The Gospel Is For Beleivers and Unbelievers Alike

The Bible’s message, however, is that the gospel is just as necessary for the Christian as for the unbeliever. We are to base the “duty” of discipleship on the gospel, resulting in the practice of a Christ-based acceptance with God and a Spirit-energized approach to the pursuit of holiness.  The so-called duty of discipleship then becomes a joy and a delight even though it requires vigorous effort.  So learn to “preach the gospel to yourself” every day, and in the joy and strength of knowing your sins are forgiven and sin’s dominion is broken, press on to become holy as He is holy.

– Bridges, Jerry; The Disciplined of Grace:God’s Role and Our Role in the Pursuit of Holiness; NavPress; Colorado Springs; copyright 1994; p. 231

Adversity is Meant for our Sanctification

So the discipline of adversity is given to us by God as a means of our sanctification.  Our role in this discipline is to respond to it and to acquiesce to whatever God may be doing, even though a particular instance of adversity makes no sense to us.  As we do this we will see in due time the fruit of the Spirit produced in our lives.

– Bridges, Jerry; The Disciplined of Grace:God’s Role and Our Role in the Pursuit of Holiness; NavPress; Colorado Springs; copyright 1994; p. 230

Our Ultimate Hope is not Maturity but Perfection

Our ultimate hope, though, is not in maturity of character in this life, as vauable as that is, but in the perfection of character in eternity.  The Apostle John wrote, “When he appears, we shall be like him, for we shall see him as he is” (I John 3:2).  The often painful process of being transformed into His likeness will be over.  We shall be completely conformed to the likeness of the Lord Jesus Christ.

– Bridges, Jerry; The Disciplined of Grace:God’s Role and Our Role in the Pursuit of Holiness; NavPress; Colorado Springs; copyright 1994; p. 229

He Always Disciplines us For Our Good

God, however, always disciplines us for our good.  He knows what is best for each one of us.  He doesn’t have to debate with Himself over what is most suitable for us.  He knows intuitively and perfectly the nature, intensity, and duration of adversity that will best serve His purpose to make us partakers of His holiness.  He never brings more pain than is needed to accomplish His purpose (Lamentations 3:33).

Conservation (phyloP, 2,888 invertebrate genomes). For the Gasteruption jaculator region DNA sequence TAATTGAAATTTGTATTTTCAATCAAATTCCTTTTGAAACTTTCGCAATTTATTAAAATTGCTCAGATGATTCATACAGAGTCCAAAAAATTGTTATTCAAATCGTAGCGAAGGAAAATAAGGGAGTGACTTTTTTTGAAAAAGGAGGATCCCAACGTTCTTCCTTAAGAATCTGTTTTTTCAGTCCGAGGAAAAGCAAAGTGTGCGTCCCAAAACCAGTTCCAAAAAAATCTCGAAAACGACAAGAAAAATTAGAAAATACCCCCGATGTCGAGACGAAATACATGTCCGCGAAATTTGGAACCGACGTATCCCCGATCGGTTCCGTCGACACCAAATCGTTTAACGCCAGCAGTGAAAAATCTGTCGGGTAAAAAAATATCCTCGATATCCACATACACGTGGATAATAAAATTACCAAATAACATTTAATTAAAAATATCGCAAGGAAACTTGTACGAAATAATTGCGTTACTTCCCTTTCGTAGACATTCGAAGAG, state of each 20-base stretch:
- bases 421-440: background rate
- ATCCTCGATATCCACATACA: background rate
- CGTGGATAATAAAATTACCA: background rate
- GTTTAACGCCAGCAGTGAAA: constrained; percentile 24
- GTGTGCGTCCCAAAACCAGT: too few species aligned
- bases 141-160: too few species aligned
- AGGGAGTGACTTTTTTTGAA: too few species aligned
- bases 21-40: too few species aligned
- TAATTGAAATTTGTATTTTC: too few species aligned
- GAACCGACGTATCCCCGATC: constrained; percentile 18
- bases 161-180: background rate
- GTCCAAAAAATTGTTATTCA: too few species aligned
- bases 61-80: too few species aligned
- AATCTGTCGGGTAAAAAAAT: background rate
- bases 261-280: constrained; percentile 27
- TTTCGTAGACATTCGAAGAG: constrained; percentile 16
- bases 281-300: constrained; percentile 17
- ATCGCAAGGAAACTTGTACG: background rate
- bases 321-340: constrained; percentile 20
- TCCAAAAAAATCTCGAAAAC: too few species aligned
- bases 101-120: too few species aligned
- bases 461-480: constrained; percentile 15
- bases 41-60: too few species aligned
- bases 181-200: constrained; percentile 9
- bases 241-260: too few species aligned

– Bridges, Jerry; The Disciplined of Grace:God’s Role and Our Role in the Pursuit of Holiness; NavPress; Colorado Springs; copyright 1994; p.

Submitting to God and His Sovereign Right

To submit to the Father of our spirit denotes] an acquiescence in His sovereign right to do what He will with us as His own; a renunciation of self-will; an acknowledgement of His righteousness and wisdom in all His dealings with us; a sense of His care and love, with a due apprehension of the end of His chastisements; a diligent application of ourselves unto His mind and will, or to what He calls us to in an especial manner at that season; a keeping of our souls by persevering faith from weariness and despondency; a full resignation o ourselves to His will, as to the matter, manner, times and continuance of our afflictions.

– John Owen

as quoted by Bridges, Jerry; The Disciplined of Grace:God’s Role and Our Role in the Pursuit of Holiness; NavPress; Colorado Springs; copyright 1994; p.226

The Law of God is the Mirror of True Righteousness

The law of God is the mirror of true righteousness.  When we set our works before this mirror, the reflection in it tells us of our imperfections.  Jesus held this mirror up before the eyes of the rich young ruler, “You know the commandments: ‘Do not commit adultery, do not murder, do not steal…?'” (Luke 18:20).  It is important to note here that the commandments Jesus listed for the young ruler were those included in the so-called second table of the law, the commandments that deal with our responsibilities toward fellow human beings.  These are the commandments that concern adultery, murder, stealing, and so on.  Noticeably absent in Jesus’ summary were the first few commandments that deal explicitly with our direct obligations to God.

– R.C. Sproul, The Holiness of God, Tyndale House Publishers, Carol Stream, Ill., Copyright 1985, Kindle Edition

All Are Hardships Intended by God to be Means of Developing Christlike Character

Endure all hardship as discipline.  I don’t want to trivialize hardship, but all of us know that there are varying degrees of adversity.  Some is life shattering, such as the death of a loved one or a permanently disabling injury.  At the opposite end of the spectrum are situations that are really no more than temporary nuances, such as an unexpected visitor dropping by when you are working against a tight deadline.  All of these circumstances and events, whether trivial or serious, are intended by God to be means of developing more Christlike character.

– Bridges, Jerry; The Disciplined of Grace:God’s Role and Our Role in the Pursuit of Holiness; NavPress; Colorado Springs; copyright 1994; p. 224